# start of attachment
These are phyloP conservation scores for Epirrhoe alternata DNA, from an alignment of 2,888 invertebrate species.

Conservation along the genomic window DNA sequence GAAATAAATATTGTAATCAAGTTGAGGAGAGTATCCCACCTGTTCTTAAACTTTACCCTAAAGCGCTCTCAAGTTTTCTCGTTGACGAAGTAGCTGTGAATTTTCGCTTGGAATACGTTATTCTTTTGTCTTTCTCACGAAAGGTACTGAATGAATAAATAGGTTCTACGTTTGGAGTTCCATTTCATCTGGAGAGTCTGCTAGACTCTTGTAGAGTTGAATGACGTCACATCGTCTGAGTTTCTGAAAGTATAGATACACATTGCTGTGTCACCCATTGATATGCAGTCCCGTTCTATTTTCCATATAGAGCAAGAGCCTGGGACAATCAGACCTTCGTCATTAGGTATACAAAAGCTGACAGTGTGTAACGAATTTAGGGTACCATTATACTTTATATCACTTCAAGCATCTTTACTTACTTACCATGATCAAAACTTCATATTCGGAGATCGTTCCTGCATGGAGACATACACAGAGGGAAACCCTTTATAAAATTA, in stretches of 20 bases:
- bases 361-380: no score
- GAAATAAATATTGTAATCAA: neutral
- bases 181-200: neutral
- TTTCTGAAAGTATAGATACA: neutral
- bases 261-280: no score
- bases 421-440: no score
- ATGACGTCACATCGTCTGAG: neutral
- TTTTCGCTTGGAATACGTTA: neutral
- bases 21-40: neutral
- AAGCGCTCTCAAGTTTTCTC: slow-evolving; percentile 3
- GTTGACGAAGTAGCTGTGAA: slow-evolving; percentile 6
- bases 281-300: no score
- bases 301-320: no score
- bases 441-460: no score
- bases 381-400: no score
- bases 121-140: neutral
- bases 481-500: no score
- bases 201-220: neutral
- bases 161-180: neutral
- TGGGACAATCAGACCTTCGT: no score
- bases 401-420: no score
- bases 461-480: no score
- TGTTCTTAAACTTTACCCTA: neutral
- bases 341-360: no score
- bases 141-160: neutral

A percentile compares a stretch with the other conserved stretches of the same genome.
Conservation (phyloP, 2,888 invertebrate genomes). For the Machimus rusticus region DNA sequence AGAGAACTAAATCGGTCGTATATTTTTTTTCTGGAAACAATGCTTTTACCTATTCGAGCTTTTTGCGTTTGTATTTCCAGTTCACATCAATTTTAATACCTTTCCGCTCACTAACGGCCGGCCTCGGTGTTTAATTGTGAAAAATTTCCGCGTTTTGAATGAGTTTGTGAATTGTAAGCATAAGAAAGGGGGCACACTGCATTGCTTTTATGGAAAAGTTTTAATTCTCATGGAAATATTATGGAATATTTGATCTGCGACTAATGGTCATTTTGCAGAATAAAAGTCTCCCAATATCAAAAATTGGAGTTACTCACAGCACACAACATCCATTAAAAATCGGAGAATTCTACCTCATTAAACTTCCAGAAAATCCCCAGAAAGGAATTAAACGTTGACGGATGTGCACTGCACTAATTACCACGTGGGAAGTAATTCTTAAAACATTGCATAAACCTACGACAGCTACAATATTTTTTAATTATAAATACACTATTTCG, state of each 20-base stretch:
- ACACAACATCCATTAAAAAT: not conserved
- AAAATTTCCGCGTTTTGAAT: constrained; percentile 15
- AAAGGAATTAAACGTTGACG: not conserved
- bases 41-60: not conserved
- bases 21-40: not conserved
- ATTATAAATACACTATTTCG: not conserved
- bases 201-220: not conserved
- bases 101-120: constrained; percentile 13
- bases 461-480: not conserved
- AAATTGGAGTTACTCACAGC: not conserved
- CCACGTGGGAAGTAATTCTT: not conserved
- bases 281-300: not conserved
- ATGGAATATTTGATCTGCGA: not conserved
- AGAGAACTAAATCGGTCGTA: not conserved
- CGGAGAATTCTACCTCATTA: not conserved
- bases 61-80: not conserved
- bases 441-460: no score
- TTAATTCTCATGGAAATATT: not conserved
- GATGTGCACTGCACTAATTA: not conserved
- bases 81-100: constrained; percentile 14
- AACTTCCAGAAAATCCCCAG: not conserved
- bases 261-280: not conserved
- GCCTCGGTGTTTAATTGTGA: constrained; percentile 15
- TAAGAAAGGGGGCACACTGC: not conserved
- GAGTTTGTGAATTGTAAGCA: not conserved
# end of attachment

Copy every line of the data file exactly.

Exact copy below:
These are phyloP conservation scores for Epirrhoe alternata DNA, from an alignment of 2,888 invertebrate species.

Conservation along the genomic window DNA sequence GAAATAAATATTGTAATCAAGTTGAGGAGAGTATCCCACCTGTTCTTAAACTTTACCCTAAAGCGCTCTCAAGTTTTCTCGTTGACGAAGTAGCTGTGAATTTTCGCTTGGAATACGTTATTCTTTTGTCTTTCTCACGAAAGGTACTGAATGAATAAATAGGTTCTACGTTTGGAGTTCCATTTCATCTGGAGAGTCTGCTAGACTCTTGTAGAGTTGAATGACGTCACATCGTCTGAGTTTCTGAAAGTATAGATACACATTGCTGTGTCACCCATTGATATGCAGTCCCGTTCTATTTTCCATATAGAGCAAGAGCCTGGGACAATCAGACCTTCGTCATTAGGTATACAAAAGCTGACAGTGTGTAACGAATTTAGGGTACCATTATACTTTATATCACTTCAAGCATCTTTACTTACTTACCATGATCAAAACTTCATATTCGGAGATCGTTCCTGCATGGAGACATACACAGAGGGAAACCCTTTATAAAATTA, in stretches of 20 bases:
- bases 361-380: no score
- GAAATAAATATTGTAATCAA: neutral
- bases 181-200: neutral
- TTTCTGAAAGTATAGATACA: neutral
- bases 261-280: no score
- bases 421-440: no score
- ATGACGTCACATCGTCTGAG: neutral
- TTTTCGCTTGGAATACGTTA: neutral
- bases 21-40: neutral
- AAGCGCTCTCAAGTTTTCTC: slow-evolving; percentile 3
- GTTGACGAAGTAGCTGTGAA: slow-evolving; percentile 6
- bases 281-300: no score
- bases 301-320: no score
- bases 441-460: no score
- bases 381-400: no score
- bases 121-140: neutral
- bases 481-500: no score
- bases 201-220: neutral
- bases 161-180: neutral
- TGGGACAATCAGACCTTCGT: no score
- bases 401-420: no score
- bases 461-480: no score
- TGTTCTTAAACTTTACCCTA: neutral
- bases 341-360: no score
- bases 141-160: neutral

A percentile compares a stretch with the other conserved stretches of the same genome.
Conservation (phyloP, 2,888 invertebrate genomes). For the Machimus rusticus region DNA sequence AGAGAACTAAATCGGTCGTATATTTTTTTTCTGGAAACAATGCTTTTACCTATTCGAGCTTTTTGCGTTTGTATTTCCAGTTCACATCAATTTTAATACCTTTCCGCTCACTAACGGCCGGCCTCGGTGTTTAATTGTGAAAAATTTCCGCGTTTTGAATGAGTTTGTGAATTGTAAGCATAAGAAAGGGGGCACACTGCATTGCTTTTATGGAAAAGTTTTAATTCTCATGGAAATATTATGGAATATTTGATCTGCGACTAATGGTCATTTTGCAGAATAAAAGTCTCCCAATATCAAAAATTGGAGTTACTCACAGCACACAACATCCATTAAAAATCGGAGAATTCTACCTCATTAAACTTCCAGAAAATCCCCAGAAAGGAATTAAACGTTGACGGATGTGCACTGCACTAATTACCACGTGGGAAGTAATTCTTAAAACATTGCATAAACCTACGACAGCTACAATATTTTTTAATTATAAATACACTATTTCG, state of each 20-base stretch:
- ACACAACATCCATTAAAAAT: not conserved
- AAAATTTCCGCGTTTTGAAT: constrained; percentile 15
- AAAGGAATTAAACGTTGACG: not conserved
- bases 41-60: not conserved
- bases 21-40: not conserved
- ATTATAAATACACTATTTCG: not conserved
- bases 201-220: not conserved
- bases 101-120: constrained; percentile 13
- bases 461-480: not conserved
- AAATTGGAGTTACTCACAGC: not conserved
- CCACGTGGGAAGTAATTCTT: not conserved
- bases 281-300: not conserved
- ATGGAATATTTGATCTGCGA: not conserved
- AGAGAACTAAATCGGTCGTA: not conserved
- CGGAGAATTCTACCTCATTA: not conserved
- bases 61-80: not conserved
- bases 441-460: no score
- TTAATTCTCATGGAAATATT: not conserved
- GATGTGCACTGCACTAATTA: not conserved
- bases 81-100: constrained; percentile 14
- AACTTCCAGAAAATCCCCAG: not conserved
- bases 261-280: not conserved
- GCCTCGGTGTTTAATTGTGA: constrained; percentile 15
- TAAGAAAGGGGGCACACTGC: not conserved
- GAGTTTGTGAATTGTAAGCA: not conserved